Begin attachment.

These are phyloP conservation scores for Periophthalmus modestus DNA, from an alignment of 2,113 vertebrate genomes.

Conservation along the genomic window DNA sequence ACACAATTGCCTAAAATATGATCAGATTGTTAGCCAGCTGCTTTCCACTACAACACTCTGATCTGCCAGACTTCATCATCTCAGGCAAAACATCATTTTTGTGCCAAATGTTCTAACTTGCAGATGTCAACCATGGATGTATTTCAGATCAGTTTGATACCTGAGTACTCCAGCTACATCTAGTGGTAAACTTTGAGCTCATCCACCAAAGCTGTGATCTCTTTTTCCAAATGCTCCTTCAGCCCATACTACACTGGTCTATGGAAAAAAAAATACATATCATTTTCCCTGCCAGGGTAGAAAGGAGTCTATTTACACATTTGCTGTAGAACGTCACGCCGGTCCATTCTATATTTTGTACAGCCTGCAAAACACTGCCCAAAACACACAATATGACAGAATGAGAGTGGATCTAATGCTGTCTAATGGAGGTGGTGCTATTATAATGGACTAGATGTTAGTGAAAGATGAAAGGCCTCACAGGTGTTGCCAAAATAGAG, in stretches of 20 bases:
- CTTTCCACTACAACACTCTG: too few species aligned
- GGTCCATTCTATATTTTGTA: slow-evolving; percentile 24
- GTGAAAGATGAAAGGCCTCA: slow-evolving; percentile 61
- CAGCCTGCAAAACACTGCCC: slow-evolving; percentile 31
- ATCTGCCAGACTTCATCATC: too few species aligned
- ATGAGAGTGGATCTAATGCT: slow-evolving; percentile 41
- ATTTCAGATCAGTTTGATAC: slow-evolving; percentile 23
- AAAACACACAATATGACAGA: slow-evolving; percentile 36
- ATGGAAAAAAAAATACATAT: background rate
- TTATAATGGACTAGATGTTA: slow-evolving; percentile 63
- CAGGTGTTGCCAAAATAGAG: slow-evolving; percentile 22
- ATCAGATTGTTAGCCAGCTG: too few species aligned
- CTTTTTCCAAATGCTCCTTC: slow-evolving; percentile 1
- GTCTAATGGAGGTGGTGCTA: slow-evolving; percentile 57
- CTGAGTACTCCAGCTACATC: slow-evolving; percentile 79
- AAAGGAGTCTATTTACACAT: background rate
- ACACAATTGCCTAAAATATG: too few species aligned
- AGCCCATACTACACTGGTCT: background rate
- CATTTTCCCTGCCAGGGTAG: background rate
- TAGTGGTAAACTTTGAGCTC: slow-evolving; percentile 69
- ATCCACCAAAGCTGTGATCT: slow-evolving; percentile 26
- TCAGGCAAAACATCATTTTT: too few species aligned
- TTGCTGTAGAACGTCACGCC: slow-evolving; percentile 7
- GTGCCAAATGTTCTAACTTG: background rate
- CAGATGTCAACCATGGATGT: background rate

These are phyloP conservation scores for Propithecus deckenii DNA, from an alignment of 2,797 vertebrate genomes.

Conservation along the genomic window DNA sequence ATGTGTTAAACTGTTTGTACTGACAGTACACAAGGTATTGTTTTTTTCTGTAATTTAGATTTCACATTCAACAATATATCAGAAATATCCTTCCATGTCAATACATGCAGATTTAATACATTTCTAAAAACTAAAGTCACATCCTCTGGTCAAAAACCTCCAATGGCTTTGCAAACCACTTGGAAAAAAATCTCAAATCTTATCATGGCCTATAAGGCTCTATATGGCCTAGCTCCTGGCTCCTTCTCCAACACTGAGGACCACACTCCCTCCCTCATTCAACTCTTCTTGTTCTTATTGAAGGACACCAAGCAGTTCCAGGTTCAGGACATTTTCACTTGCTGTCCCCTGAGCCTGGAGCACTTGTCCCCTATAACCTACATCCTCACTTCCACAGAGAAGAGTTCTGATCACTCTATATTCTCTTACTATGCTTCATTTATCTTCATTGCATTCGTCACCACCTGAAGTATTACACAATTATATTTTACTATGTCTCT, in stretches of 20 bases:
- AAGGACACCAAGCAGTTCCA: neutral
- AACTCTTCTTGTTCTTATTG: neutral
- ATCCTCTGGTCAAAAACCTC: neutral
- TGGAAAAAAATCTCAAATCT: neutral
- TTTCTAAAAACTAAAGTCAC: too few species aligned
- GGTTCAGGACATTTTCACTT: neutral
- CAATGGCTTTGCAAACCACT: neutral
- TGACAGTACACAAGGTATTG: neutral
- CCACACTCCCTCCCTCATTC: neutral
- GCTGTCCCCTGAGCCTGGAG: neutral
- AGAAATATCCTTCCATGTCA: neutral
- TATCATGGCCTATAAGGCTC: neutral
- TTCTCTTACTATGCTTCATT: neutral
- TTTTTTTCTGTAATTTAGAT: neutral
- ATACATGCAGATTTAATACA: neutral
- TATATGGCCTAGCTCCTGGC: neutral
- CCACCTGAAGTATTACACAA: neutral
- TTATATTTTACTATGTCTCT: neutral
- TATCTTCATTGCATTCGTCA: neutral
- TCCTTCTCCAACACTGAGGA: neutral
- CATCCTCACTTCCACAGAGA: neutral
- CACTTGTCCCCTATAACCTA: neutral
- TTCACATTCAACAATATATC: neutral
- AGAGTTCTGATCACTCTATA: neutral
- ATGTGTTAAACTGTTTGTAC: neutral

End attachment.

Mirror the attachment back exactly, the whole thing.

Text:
These are phyloP conservation scores for Periophthalmus modestus DNA, from an alignment of 2,113 vertebrate genomes.

Conservation along the genomic window DNA sequence ACACAATTGCCTAAAATATGATCAGATTGTTAGCCAGCTGCTTTCCACTACAACACTCTGATCTGCCAGACTTCATCATCTCAGGCAAAACATCATTTTTGTGCCAAATGTTCTAACTTGCAGATGTCAACCATGGATGTATTTCAGATCAGTTTGATACCTGAGTACTCCAGCTACATCTAGTGGTAAACTTTGAGCTCATCCACCAAAGCTGTGATCTCTTTTTCCAAATGCTCCTTCAGCCCATACTACACTGGTCTATGGAAAAAAAAATACATATCATTTTCCCTGCCAGGGTAGAAAGGAGTCTATTTACACATTTGCTGTAGAACGTCACGCCGGTCCATTCTATATTTTGTACAGCCTGCAAAACACTGCCCAAAACACACAATATGACAGAATGAGAGTGGATCTAATGCTGTCTAATGGAGGTGGTGCTATTATAATGGACTAGATGTTAGTGAAAGATGAAAGGCCTCACAGGTGTTGCCAAAATAGAG, in stretches of 20 bases:
- CTTTCCACTACAACACTCTG: too few species aligned
- GGTCCATTCTATATTTTGTA: slow-evolving; percentile 24
- GTGAAAGATGAAAGGCCTCA: slow-evolving; percentile 61
- CAGCCTGCAAAACACTGCCC: slow-evolving; percentile 31
- ATCTGCCAGACTTCATCATC: too few species aligned
- ATGAGAGTGGATCTAATGCT: slow-evolving; percentile 41
- ATTTCAGATCAGTTTGATAC: slow-evolving; percentile 23
- AAAACACACAATATGACAGA: slow-evolving; percentile 36
- ATGGAAAAAAAAATACATAT: background rate
- TTATAATGGACTAGATGTTA: slow-evolving; percentile 63
- CAGGTGTTGCCAAAATAGAG: slow-evolving; percentile 22
- ATCAGATTGTTAGCCAGCTG: too few species aligned
- CTTTTTCCAAATGCTCCTTC: slow-evolving; percentile 1
- GTCTAATGGAGGTGGTGCTA: slow-evolving; percentile 57
- CTGAGTACTCCAGCTACATC: slow-evolving; percentile 79
- AAAGGAGTCTATTTACACAT: background rate
- ACACAATTGCCTAAAATATG: too few species aligned
- AGCCCATACTACACTGGTCT: background rate
- CATTTTCCCTGCCAGGGTAG: background rate
- TAGTGGTAAACTTTGAGCTC: slow-evolving; percentile 69
- ATCCACCAAAGCTGTGATCT: slow-evolving; percentile 26
- TCAGGCAAAACATCATTTTT: too few species aligned
- TTGCTGTAGAACGTCACGCC: slow-evolving; percentile 7
- GTGCCAAATGTTCTAACTTG: background rate
- CAGATGTCAACCATGGATGT: background rate

These are phyloP conservation scores for Propithecus deckenii DNA, from an alignment of 2,797 vertebrate genomes.

Conservation along the genomic window DNA sequence ATGTGTTAAACTGTTTGTACTGACAGTACACAAGGTATTGTTTTTTTCTGTAATTTAGATTTCACATTCAACAATATATCAGAAATATCCTTCCATGTCAATACATGCAGATTTAATACATTTCTAAAAACTAAAGTCACATCCTCTGGTCAAAAACCTCCAATGGCTTTGCAAACCACTTGGAAAAAAATCTCAAATCTTATCATGGCCTATAAGGCTCTATATGGCCTAGCTCCTGGCTCCTTCTCCAACACTGAGGACCACACTCCCTCCCTCATTCAACTCTTCTTGTTCTTATTGAAGGACACCAAGCAGTTCCAGGTTCAGGACATTTTCACTTGCTGTCCCCTGAGCCTGGAGCACTTGTCCCCTATAACCTACATCCTCACTTCCACAGAGAAGAGTTCTGATCACTCTATATTCTCTTACTATGCTTCATTTATCTTCATTGCATTCGTCACCACCTGAAGTATTACACAATTATATTTTACTATGTCTCT, in stretches of 20 bases:
- AAGGACACCAAGCAGTTCCA: neutral
- AACTCTTCTTGTTCTTATTG: neutral
- ATCCTCTGGTCAAAAACCTC: neutral
- TGGAAAAAAATCTCAAATCT: neutral
- TTTCTAAAAACTAAAGTCAC: too few species aligned
- GGTTCAGGACATTTTCACTT: neutral
- CAATGGCTTTGCAAACCACT: neutral
- TGACAGTACACAAGGTATTG: neutral
- CCACACTCCCTCCCTCATTC: neutral
- GCTGTCCCCTGAGCCTGGAG: neutral
- AGAAATATCCTTCCATGTCA: neutral
- TATCATGGCCTATAAGGCTC: neutral
- TTCTCTTACTATGCTTCATT: neutral
- TTTTTTTCTGTAATTTAGAT: neutral
- ATACATGCAGATTTAATACA: neutral
- TATATGGCCTAGCTCCTGGC: neutral
- CCACCTGAAGTATTACACAA: neutral
- TTATATTTTACTATGTCTCT: neutral
- TATCTTCATTGCATTCGTCA: neutral
- TCCTTCTCCAACACTGAGGA: neutral
- CATCCTCACTTCCACAGAGA: neutral
- CACTTGTCCCCTATAACCTA: neutral
- TTCACATTCAACAATATATC: neutral
- AGAGTTCTGATCACTCTATA: neutral
- ATGTGTTAAACTGTTTGTAC: neutral